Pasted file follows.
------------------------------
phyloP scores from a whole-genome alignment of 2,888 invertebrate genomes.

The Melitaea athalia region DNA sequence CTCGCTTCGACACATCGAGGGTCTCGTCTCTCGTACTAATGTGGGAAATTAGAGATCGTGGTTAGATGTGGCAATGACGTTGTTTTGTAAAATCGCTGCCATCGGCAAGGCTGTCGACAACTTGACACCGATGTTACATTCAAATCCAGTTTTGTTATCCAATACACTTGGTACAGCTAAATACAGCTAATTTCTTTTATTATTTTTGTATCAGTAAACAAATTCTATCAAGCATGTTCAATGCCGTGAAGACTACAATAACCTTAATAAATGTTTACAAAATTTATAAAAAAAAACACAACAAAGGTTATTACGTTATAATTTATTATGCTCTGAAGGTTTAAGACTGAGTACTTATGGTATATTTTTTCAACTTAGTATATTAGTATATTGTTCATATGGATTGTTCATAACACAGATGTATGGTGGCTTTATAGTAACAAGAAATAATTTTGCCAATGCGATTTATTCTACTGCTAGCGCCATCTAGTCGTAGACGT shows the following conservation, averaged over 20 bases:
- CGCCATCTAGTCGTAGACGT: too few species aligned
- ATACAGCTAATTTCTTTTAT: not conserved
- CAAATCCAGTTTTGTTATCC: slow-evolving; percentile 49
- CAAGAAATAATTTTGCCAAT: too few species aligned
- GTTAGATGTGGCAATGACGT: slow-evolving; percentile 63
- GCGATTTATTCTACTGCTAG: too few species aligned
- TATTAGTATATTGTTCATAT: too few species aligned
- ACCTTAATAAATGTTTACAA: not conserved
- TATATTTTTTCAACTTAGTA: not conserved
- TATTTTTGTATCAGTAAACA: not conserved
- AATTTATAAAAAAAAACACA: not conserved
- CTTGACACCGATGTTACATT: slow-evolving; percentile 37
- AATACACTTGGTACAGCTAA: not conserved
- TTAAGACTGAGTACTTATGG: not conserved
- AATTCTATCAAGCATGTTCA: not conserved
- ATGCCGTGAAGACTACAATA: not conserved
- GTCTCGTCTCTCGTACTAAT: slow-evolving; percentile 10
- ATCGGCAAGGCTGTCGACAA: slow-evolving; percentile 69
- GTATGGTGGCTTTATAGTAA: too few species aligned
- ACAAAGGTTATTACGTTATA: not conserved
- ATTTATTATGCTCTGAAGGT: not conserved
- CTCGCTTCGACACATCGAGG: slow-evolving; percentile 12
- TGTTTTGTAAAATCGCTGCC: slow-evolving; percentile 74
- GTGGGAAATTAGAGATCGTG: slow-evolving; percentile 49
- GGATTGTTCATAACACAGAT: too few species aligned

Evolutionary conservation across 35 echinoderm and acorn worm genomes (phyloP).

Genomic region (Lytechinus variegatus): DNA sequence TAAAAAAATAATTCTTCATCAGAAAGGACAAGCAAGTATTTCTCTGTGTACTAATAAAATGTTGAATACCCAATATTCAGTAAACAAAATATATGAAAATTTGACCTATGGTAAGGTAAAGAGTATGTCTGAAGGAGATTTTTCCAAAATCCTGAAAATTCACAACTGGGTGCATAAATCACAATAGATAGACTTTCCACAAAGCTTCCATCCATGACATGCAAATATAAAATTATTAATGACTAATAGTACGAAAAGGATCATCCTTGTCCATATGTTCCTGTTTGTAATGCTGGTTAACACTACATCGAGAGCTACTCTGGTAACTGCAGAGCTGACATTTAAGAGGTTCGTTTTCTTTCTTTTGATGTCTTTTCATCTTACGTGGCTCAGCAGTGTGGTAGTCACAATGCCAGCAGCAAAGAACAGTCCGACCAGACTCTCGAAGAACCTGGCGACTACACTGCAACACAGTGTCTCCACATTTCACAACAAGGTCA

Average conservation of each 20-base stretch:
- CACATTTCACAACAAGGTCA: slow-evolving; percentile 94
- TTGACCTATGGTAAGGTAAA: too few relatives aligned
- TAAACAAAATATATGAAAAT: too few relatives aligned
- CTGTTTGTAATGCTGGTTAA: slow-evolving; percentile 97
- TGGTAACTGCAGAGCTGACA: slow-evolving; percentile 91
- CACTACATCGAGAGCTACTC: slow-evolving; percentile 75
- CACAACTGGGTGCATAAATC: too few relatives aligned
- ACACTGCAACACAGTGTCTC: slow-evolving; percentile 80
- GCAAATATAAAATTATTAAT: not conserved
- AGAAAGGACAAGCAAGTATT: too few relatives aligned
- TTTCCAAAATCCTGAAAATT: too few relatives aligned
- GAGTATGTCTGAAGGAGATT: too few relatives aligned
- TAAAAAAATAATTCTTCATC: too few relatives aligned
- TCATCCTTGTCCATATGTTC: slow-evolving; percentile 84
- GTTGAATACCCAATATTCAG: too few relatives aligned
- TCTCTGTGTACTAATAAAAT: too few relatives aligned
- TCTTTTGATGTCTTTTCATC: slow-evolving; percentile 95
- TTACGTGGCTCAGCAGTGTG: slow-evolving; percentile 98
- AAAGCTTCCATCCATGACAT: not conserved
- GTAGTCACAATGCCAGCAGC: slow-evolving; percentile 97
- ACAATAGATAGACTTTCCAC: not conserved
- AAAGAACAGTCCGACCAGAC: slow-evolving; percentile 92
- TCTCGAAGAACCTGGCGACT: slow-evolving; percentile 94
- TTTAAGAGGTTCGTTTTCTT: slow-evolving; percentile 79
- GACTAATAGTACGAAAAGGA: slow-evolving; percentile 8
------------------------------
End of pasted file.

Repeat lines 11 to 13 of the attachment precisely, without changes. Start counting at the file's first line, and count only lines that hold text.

- TATATTTTTTCAACTTAGTA: not conserved
- TATTTTTGTATCAGTAAACA: not conserved
- AATTTATAAAAAAAAACACA: not conserved